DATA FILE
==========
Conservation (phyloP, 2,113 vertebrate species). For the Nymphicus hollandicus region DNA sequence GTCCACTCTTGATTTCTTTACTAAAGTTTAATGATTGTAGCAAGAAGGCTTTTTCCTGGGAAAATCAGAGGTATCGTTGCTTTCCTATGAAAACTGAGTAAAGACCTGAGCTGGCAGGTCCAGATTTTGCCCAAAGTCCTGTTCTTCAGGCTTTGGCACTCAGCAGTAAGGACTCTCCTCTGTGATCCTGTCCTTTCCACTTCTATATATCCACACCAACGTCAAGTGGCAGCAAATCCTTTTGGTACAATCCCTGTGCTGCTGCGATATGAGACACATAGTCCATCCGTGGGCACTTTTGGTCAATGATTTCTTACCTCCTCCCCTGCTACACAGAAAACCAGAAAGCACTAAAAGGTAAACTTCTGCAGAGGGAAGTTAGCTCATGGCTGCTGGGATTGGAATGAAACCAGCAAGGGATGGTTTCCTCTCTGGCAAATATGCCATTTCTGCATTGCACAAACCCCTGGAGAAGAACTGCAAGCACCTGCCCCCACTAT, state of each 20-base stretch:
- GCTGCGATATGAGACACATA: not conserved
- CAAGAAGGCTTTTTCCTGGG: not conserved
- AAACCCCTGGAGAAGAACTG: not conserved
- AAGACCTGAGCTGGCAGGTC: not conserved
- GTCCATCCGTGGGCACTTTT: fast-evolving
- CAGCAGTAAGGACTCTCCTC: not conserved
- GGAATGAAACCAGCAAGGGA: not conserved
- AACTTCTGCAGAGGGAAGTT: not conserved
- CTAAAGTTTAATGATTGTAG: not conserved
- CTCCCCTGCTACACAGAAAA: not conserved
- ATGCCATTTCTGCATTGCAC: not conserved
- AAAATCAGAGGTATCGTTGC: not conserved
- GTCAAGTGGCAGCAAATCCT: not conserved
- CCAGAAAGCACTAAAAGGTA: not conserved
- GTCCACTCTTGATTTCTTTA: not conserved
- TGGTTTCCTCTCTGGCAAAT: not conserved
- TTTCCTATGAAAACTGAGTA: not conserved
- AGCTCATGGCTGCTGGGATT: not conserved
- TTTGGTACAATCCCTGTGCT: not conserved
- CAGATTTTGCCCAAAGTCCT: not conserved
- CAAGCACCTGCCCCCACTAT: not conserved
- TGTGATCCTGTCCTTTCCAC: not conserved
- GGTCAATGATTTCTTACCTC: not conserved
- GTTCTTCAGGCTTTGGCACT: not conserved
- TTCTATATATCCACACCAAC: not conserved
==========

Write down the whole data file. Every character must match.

Conservation (phyloP, 2,113 vertebrate species). For the Nymphicus hollandicus region DNA sequence GTCCACTCTTGATTTCTTTACTAAAGTTTAATGATTGTAGCAAGAAGGCTTTTTCCTGGGAAAATCAGAGGTATCGTTGCTTTCCTATGAAAACTGAGTAAAGACCTGAGCTGGCAGGTCCAGATTTTGCCCAAAGTCCTGTTCTTCAGGCTTTGGCACTCAGCAGTAAGGACTCTCCTCTGTGATCCTGTCCTTTCCACTTCTATATATCCACACCAACGTCAAGTGGCAGCAAATCCTTTTGGTACAATCCCTGTGCTGCTGCGATATGAGACACATAGTCCATCCGTGGGCACTTTTGGTCAATGATTTCTTACCTCCTCCCCTGCTACACAGAAAACCAGAAAGCACTAAAAGGTAAACTTCTGCAGAGGGAAGTTAGCTCATGGCTGCTGGGATTGGAATGAAACCAGCAAGGGATGGTTTCCTCTCTGGCAAATATGCCATTTCTGCATTGCACAAACCCCTGGAGAAGAACTGCAAGCACCTGCCCCCACTAT, state of each 20-base stretch:
- GCTGCGATATGAGACACATA: not conserved
- CAAGAAGGCTTTTTCCTGGG: not conserved
- AAACCCCTGGAGAAGAACTG: not conserved
- AAGACCTGAGCTGGCAGGTC: not conserved
- GTCCATCCGTGGGCACTTTT: fast-evolving
- CAGCAGTAAGGACTCTCCTC: not conserved
- GGAATGAAACCAGCAAGGGA: not conserved
- AACTTCTGCAGAGGGAAGTT: not conserved
- CTAAAGTTTAATGATTGTAG: not conserved
- CTCCCCTGCTACACAGAAAA: not conserved
- ATGCCATTTCTGCATTGCAC: not conserved
- AAAATCAGAGGTATCGTTGC: not conserved
- GTCAAGTGGCAGCAAATCCT: not conserved
- CCAGAAAGCACTAAAAGGTA: not conserved
- GTCCACTCTTGATTTCTTTA: not conserved
- TGGTTTCCTCTCTGGCAAAT: not conserved
- TTTCCTATGAAAACTGAGTA: not conserved
- AGCTCATGGCTGCTGGGATT: not conserved
- TTTGGTACAATCCCTGTGCT: not conserved
- CAGATTTTGCCCAAAGTCCT: not conserved
- CAAGCACCTGCCCCCACTAT: not conserved
- TGTGATCCTGTCCTTTCCAC: not conserved
- GGTCAATGATTTCTTACCTC: not conserved
- GTTCTTCAGGCTTTGGCACT: not conserved
- TTCTATATATCCACACCAAC: not conserved